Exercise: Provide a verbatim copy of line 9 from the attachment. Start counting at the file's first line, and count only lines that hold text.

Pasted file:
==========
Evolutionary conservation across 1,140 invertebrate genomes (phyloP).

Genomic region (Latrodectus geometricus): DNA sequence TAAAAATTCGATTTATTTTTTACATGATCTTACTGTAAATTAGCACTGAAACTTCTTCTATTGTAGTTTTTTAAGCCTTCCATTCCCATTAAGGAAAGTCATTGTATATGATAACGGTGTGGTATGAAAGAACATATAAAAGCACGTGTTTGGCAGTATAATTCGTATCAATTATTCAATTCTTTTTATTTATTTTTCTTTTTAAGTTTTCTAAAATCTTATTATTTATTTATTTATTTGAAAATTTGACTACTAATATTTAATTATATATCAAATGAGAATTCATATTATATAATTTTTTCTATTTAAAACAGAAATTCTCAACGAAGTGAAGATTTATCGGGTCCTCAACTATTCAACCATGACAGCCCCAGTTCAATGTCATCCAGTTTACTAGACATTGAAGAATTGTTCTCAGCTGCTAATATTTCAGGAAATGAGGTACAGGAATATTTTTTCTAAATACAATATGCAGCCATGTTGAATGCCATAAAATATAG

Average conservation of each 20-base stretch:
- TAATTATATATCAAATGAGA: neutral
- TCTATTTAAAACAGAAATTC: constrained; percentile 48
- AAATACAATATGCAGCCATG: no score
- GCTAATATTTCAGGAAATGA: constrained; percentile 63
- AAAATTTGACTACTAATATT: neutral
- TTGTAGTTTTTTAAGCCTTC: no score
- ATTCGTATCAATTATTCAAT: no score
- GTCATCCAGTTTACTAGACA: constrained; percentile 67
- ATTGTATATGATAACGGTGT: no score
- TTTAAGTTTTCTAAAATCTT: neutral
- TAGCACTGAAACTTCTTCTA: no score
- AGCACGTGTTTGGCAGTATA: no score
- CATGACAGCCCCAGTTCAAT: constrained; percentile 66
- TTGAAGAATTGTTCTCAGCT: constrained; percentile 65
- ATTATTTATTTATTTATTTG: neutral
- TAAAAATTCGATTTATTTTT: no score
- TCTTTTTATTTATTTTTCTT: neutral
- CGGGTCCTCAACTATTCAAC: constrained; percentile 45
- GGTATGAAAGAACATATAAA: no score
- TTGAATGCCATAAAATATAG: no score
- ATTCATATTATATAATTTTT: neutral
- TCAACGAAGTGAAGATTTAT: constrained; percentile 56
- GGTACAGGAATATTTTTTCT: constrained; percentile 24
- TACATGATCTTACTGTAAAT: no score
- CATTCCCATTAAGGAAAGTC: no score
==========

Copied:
- TTGTAGTTTTTTAAGCCTTC: no score